We tested all tools for durability by dropping them onto a concrete floor—three times from waist height and three times from shoulder height—noting any obvious damage and then working with them again. All of the tools in this guide survived our durability test unscathed and proved to be effective and comfortable to use.
Our Top Picks
Whether shoppers are looking for a whole set of tools for auto and home repairs or only need to fill in with a few screwdrivers, our lineup can point them in the right direction. We tested these tools with an eye toward quality, practicality, and convenience. Read on to learn how they performed in testing and why we include them among the best hand tools available.
The Craftsman 102-piece mixed tool set is a great choice for those who need a compact all-in-one tool kit for the home or garden shed. This kit includes a good selection of Society for Automotive Engineers (SAE) and metric sockets with ¼-inch and ½-inch drive ratchets, as well as an adjustable wrench, screwdrivers, hex keys, slip joint pliers, long-nose pliers, groove joint pliers, 12-foot tape measure, utility knife, and a 16-ounce claw hammer. Craftsman’s quality shines through with the bright chrome finish on the socket set and finely geared ratchets, magnetic-tip screwdrivers with cushioned grips, and durable chrome vanadium steel and alloy steel construction.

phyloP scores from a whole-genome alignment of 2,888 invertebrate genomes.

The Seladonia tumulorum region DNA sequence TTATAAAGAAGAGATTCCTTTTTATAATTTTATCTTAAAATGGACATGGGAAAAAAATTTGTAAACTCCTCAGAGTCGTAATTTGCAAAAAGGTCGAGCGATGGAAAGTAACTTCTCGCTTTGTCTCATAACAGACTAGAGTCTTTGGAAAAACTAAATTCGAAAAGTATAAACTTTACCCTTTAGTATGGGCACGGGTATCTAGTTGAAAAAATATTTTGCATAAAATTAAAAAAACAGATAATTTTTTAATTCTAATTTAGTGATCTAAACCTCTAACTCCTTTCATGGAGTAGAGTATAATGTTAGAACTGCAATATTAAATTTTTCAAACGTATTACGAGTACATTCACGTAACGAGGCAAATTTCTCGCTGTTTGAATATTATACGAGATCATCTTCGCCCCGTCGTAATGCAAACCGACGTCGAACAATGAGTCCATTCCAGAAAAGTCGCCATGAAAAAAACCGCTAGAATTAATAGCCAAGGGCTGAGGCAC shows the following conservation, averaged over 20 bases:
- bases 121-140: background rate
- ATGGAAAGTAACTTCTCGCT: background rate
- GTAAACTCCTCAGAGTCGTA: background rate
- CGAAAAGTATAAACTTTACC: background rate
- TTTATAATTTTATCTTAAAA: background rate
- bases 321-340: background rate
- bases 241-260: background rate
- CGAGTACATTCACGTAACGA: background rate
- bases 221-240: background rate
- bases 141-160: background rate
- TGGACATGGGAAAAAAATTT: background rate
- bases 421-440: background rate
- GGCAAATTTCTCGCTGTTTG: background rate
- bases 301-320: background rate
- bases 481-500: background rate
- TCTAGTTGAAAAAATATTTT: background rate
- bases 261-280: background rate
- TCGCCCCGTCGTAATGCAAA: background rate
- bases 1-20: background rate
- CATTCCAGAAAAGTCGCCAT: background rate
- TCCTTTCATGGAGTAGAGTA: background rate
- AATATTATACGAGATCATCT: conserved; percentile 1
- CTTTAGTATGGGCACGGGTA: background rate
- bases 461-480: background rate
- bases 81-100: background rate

We used this kit to tune up a lawn mower and appreciated that it included most of the tools we needed. However, since this kit lacks deep well sockets, we had to borrow one from another set to remove the spark plug. Beyond that, we found that the ergonomic ratchet handle design felt comfortable in hand, and the tightly geared drive mechanism worked well, including in a few spots where space was constricted. The grippy handles on the screwdrivers were easy to use, even once our hands became a little greasy. And we noted that the pliers all operated smoothly without a break-in period. All of the tools had a strong, durable feel. We liked that the kit included a thoughtful combination of the most necessary tools, packed into a space-saving low-profile storage case.